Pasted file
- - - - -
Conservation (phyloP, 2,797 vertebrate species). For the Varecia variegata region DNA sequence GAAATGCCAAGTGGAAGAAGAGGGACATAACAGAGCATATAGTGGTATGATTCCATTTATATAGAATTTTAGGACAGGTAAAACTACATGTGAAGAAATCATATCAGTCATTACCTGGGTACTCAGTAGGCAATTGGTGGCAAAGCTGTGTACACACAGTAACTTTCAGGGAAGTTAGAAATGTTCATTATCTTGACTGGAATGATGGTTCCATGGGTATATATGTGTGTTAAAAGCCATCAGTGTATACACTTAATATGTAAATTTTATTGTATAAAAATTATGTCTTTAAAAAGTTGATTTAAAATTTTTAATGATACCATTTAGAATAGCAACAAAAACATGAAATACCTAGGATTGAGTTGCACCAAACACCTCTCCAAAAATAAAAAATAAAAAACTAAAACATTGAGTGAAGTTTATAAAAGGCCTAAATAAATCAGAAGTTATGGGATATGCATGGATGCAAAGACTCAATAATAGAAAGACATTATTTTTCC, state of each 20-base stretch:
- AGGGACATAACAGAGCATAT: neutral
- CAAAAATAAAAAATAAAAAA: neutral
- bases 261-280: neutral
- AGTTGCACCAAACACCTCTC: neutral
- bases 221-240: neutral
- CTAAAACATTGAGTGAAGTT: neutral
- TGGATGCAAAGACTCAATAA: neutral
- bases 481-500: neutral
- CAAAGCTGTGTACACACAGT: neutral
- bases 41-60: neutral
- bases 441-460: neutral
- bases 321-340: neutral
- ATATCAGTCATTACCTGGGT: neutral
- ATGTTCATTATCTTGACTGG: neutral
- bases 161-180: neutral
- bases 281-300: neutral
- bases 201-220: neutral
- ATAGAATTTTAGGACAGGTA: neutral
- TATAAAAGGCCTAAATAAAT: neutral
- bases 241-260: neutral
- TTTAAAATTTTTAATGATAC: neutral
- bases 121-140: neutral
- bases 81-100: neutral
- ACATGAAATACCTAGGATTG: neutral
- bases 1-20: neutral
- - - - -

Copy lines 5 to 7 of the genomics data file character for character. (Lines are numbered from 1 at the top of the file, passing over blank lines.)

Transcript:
- AGTTGCACCAAACACCTCTC: neutral
- bases 221-240: neutral
- CTAAAACATTGAGTGAAGTT: neutral